The Broken Phenom, The Overzealous Enforcer, And Some New Ammo For The Anti-Fighting Crowd

Try to justify the institution of the enforcer in hockey to an outsider, and you'll likely pull out the usual arguments. It's about protection, about fear, about retribution. So yes, on a basic level, it's about pain. But it's never, never about injury. So with two players still out in the wake of a one-goon rampage, and the number 1 overall draft pick done for the year, the familiar old question is surfacing with a new twist: is it time to rid hockey of the designated fighter?

On Long Island, Trevor Gillies has racked up quite the rap sheet over the past month. 3:41 of total ice time, and in that span, he's garnered 49 penalty minutes and separate 9- and 10-game suspensions. His victims were Pittsburgh's Eric Tangradi and Minnesota's Cal Clutterbuck, neither of which has been able to get back on the ice.

Make no mistake: Gillies has done exactly what he's been put on this earth to do. 220 PIM compared to 14 shots on goal in his short NHL career, and his minor league numbers look pretty much the same. This isn't a man who was signed to score points; he's here to hit people, and hit them repeatedly if need be.

This is a full-time job in today's NHL. Someone decided that Derek Boogaard, star instructor at hockey fight school for kids, is worth $6.6 million. You could populate a division's worth of fourth lines with guys who aren't expected to score a goal in their lives.

It's been argued, somewhat intriguingly, that enforcers exist not because they help their team win (they don't) but because of a "placebo effect:" since everyone thinks they're useful, they exist. But what happens when they become obviously detrimental to a team? The Islanders' meltdown against the Penguins cost them $100,000, not an insignificant sum for a team playing to a half-empty arena. More importantly, the injuries to Tangradi and Clutterbuck simply don't have a place in the NHL.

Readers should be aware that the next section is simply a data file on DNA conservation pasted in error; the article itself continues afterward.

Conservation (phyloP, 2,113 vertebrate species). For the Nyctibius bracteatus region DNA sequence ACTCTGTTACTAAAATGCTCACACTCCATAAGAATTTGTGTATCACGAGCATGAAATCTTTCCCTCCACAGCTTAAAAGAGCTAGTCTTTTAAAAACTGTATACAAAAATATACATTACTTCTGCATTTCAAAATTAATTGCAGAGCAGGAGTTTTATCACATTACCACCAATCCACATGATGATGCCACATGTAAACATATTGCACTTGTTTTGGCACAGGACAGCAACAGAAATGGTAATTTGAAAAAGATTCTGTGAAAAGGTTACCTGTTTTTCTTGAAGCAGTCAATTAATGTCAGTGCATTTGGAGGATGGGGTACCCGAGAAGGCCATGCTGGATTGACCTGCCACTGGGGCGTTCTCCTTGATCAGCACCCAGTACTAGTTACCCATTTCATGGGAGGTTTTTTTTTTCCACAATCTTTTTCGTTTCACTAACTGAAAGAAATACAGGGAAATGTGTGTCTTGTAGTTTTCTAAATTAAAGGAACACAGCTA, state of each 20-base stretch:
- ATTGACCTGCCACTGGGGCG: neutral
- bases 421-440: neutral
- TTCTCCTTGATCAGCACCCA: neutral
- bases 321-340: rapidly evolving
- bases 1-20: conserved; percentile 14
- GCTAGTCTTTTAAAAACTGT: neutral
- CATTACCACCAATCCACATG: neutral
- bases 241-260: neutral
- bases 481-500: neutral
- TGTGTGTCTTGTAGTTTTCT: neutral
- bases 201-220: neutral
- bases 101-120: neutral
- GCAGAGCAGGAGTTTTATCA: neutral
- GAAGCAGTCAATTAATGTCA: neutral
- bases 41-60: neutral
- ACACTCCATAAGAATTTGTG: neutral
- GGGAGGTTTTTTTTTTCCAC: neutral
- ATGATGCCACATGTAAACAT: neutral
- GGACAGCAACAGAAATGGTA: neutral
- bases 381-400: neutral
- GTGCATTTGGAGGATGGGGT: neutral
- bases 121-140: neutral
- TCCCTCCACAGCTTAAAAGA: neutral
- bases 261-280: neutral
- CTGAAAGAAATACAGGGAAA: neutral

Islanders legend Clark Gillies (no relation) said about his namesake, "I wish they had retired my name, not my number." Not even the biggest Islanders homers can defend him, though Garth Snow is sure trying).

All of which has given rise to an interesting proposal: what if we didn't get rid of fighting in hockey, but just the designated fighters? Mike Milbury (obligatory: the same Milbury who beat a fan with his own shoe) gave voice to the notion on Hockey Night In Canada. After pointing out the rising number of concussions in the game, and how players are bigger and stronger than ever, Milbury said:

We have guys with over 20 fighting majors in the league. For what purpose are they there on the end of the bench? This is what got me about Gillies. I don't want to get into an assessment of his abilities, but when you have a designated fighter on the end of the bench, and we still have them, I think it's wrong. I think it's time to take a look at how to get rid of that, and what role there is [for] fighting.

That sounds wonderful and logical, yet it ignores the actual role of the enforcer: a proxy. Trevor Gillies fights so John Tavares doesn't have to. In Edmonton, Steve MacIntyre fights so future superstar Taylor Hall doesn't have to. And yet, on Thursday, Taylor Hall did fight. His first career fight. Falling to the ice, he suffered a high ankle sprain and is out for the year.

Edmonton will miss Hall's team-high 22 goals and 42 points. He'll miss the chance at a Calder Trophy. All because he didn't let MacIntyre or Theo Peckham fight his battles for him.

Is there a dent to a player's pride for stepping aside and letting the enforcers do their jobs? Maybe. But it's also their jobs to take the bruises, the sprains, the fractures. They know the risks, and their IR stays won't hurt the team as much as a goalscorer's would.

In Mike Milbury's NHL, there are no designated fighters, and the marquee names either drop the gloves, or take punishment without retribution. Half a season without the concussed Sidney Crosby is a pretty good preview, and that's not good for business. Perhaps fighting in hockey has run its course (consistent punishments from the league would go a long way). But until the day it's banned, the fighters need to be the guys who are paid to fight.